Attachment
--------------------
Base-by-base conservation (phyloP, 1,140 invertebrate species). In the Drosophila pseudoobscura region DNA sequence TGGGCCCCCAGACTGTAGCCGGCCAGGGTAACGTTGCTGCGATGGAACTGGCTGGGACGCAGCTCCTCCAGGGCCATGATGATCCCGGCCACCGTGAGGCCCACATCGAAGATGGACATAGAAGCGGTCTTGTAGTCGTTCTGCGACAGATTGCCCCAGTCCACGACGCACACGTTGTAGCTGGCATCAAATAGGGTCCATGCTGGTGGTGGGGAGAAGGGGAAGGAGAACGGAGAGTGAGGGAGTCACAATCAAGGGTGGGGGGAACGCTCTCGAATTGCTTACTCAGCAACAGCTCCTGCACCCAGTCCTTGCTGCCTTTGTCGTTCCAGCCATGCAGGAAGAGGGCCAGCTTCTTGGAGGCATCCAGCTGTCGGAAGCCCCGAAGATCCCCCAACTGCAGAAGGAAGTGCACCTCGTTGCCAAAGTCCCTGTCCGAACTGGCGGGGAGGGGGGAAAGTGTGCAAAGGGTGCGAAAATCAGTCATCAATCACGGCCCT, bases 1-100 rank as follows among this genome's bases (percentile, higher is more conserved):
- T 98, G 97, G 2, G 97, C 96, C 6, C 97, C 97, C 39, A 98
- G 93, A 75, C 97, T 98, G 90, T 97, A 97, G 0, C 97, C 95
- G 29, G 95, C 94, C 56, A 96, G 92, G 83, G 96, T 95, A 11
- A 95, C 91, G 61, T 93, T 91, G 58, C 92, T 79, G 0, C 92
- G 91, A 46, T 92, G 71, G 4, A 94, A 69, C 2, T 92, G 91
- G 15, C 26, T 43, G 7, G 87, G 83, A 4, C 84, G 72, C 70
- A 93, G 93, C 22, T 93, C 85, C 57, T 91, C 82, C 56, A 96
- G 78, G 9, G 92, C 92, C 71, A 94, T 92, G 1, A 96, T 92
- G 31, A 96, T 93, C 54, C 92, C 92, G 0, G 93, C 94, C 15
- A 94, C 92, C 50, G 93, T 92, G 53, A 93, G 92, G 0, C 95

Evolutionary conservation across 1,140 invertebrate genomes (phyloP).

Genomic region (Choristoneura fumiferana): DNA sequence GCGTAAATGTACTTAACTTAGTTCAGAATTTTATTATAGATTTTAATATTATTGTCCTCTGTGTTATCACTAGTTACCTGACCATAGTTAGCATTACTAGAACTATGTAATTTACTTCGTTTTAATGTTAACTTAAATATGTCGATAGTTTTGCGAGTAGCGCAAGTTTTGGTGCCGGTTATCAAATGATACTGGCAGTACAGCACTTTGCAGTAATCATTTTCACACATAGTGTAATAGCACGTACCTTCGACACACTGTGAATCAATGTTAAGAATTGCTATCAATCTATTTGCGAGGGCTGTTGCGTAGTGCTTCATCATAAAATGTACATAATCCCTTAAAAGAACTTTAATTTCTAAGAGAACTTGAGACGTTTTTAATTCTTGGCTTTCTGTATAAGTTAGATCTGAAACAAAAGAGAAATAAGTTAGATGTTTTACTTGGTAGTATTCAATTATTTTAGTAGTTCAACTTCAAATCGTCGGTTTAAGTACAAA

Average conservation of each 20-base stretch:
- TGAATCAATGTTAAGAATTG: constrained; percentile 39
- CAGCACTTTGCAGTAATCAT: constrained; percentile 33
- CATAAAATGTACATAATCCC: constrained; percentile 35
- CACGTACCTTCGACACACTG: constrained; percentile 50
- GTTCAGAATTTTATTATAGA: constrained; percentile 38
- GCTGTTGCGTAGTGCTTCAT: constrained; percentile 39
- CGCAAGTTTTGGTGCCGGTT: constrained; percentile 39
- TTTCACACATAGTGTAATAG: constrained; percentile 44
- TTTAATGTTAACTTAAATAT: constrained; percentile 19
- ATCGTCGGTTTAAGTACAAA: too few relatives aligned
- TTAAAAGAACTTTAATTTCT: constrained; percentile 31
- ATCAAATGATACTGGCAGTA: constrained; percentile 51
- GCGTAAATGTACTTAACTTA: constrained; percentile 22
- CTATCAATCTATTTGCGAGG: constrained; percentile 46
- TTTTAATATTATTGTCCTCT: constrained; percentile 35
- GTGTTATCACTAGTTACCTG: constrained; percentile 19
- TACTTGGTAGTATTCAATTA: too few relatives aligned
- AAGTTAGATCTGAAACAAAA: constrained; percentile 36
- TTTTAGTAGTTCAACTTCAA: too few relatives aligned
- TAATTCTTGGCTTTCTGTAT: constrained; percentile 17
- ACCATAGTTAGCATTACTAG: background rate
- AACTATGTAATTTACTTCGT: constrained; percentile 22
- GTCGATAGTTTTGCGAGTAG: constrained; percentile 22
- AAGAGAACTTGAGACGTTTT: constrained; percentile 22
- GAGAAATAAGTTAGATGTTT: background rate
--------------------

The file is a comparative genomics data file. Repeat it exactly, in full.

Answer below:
Base-by-base conservation (phyloP, 1,140 invertebrate species). In the Drosophila pseudoobscura region DNA sequence TGGGCCCCCAGACTGTAGCCGGCCAGGGTAACGTTGCTGCGATGGAACTGGCTGGGACGCAGCTCCTCCAGGGCCATGATGATCCCGGCCACCGTGAGGCCCACATCGAAGATGGACATAGAAGCGGTCTTGTAGTCGTTCTGCGACAGATTGCCCCAGTCCACGACGCACACGTTGTAGCTGGCATCAAATAGGGTCCATGCTGGTGGTGGGGAGAAGGGGAAGGAGAACGGAGAGTGAGGGAGTCACAATCAAGGGTGGGGGGAACGCTCTCGAATTGCTTACTCAGCAACAGCTCCTGCACCCAGTCCTTGCTGCCTTTGTCGTTCCAGCCATGCAGGAAGAGGGCCAGCTTCTTGGAGGCATCCAGCTGTCGGAAGCCCCGAAGATCCCCCAACTGCAGAAGGAAGTGCACCTCGTTGCCAAAGTCCCTGTCCGAACTGGCGGGGAGGGGGGAAAGTGTGCAAAGGGTGCGAAAATCAGTCATCAATCACGGCCCT, bases 1-100 rank as follows among this genome's bases (percentile, higher is more conserved):
- T 98, G 97, G 2, G 97, C 96, C 6, C 97, C 97, C 39, A 98
- G 93, A 75, C 97, T 98, G 90, T 97, A 97, G 0, C 97, C 95
- G 29, G 95, C 94, C 56, A 96, G 92, G 83, G 96, T 95, A 11
- A 95, C 91, G 61, T 93, T 91, G 58, C 92, T 79, G 0, C 92
- G 91, A 46, T 92, G 71, G 4, A 94, A 69, C 2, T 92, G 91
- G 15, C 26, T 43, G 7, G 87, G 83, A 4, C 84, G 72, C 70
- A 93, G 93, C 22, T 93, C 85, C 57, T 91, C 82, C 56, A 96
- G 78, G 9, G 92, C 92, C 71, A 94, T 92, G 1, A 96, T 92
- G 31, A 96, T 93, C 54, C 92, C 92, G 0, G 93, C 94, C 15
- A 94, C 92, C 50, G 93, T 92, G 53, A 93, G 92, G 0, C 95

Evolutionary conservation across 1,140 invertebrate genomes (phyloP).

Genomic region (Choristoneura fumiferana): DNA sequence GCGTAAATGTACTTAACTTAGTTCAGAATTTTATTATAGATTTTAATATTATTGTCCTCTGTGTTATCACTAGTTACCTGACCATAGTTAGCATTACTAGAACTATGTAATTTACTTCGTTTTAATGTTAACTTAAATATGTCGATAGTTTTGCGAGTAGCGCAAGTTTTGGTGCCGGTTATCAAATGATACTGGCAGTACAGCACTTTGCAGTAATCATTTTCACACATAGTGTAATAGCACGTACCTTCGACACACTGTGAATCAATGTTAAGAATTGCTATCAATCTATTTGCGAGGGCTGTTGCGTAGTGCTTCATCATAAAATGTACATAATCCCTTAAAAGAACTTTAATTTCTAAGAGAACTTGAGACGTTTTTAATTCTTGGCTTTCTGTATAAGTTAGATCTGAAACAAAAGAGAAATAAGTTAGATGTTTTACTTGGTAGTATTCAATTATTTTAGTAGTTCAACTTCAAATCGTCGGTTTAAGTACAAA

Average conservation of each 20-base stretch:
- TGAATCAATGTTAAGAATTG: constrained; percentile 39
- CAGCACTTTGCAGTAATCAT: constrained; percentile 33
- CATAAAATGTACATAATCCC: constrained; percentile 35
- CACGTACCTTCGACACACTG: constrained; percentile 50
- GTTCAGAATTTTATTATAGA: constrained; percentile 38
- GCTGTTGCGTAGTGCTTCAT: constrained; percentile 39
- CGCAAGTTTTGGTGCCGGTT: constrained; percentile 39
- TTTCACACATAGTGTAATAG: constrained; percentile 44
- TTTAATGTTAACTTAAATAT: constrained; percentile 19
- ATCGTCGGTTTAAGTACAAA: too few relatives aligned
- TTAAAAGAACTTTAATTTCT: constrained; percentile 31
- ATCAAATGATACTGGCAGTA: constrained; percentile 51
- GCGTAAATGTACTTAACTTA: constrained; percentile 22
- CTATCAATCTATTTGCGAGG: constrained; percentile 46
- TTTTAATATTATTGTCCTCT: constrained; percentile 35
- GTGTTATCACTAGTTACCTG: constrained; percentile 19
- TACTTGGTAGTATTCAATTA: too few relatives aligned
- AAGTTAGATCTGAAACAAAA: constrained; percentile 36
- TTTTAGTAGTTCAACTTCAA: too few relatives aligned
- TAATTCTTGGCTTTCTGTAT: constrained; percentile 17
- ACCATAGTTAGCATTACTAG: background rate
- AACTATGTAATTTACTTCGT: constrained; percentile 22
- GTCGATAGTTTTGCGAGTAG: constrained; percentile 22
- AAGAGAACTTGAGACGTTTT: constrained; percentile 22
- GAGAAATAAGTTAGATGTTT: background rate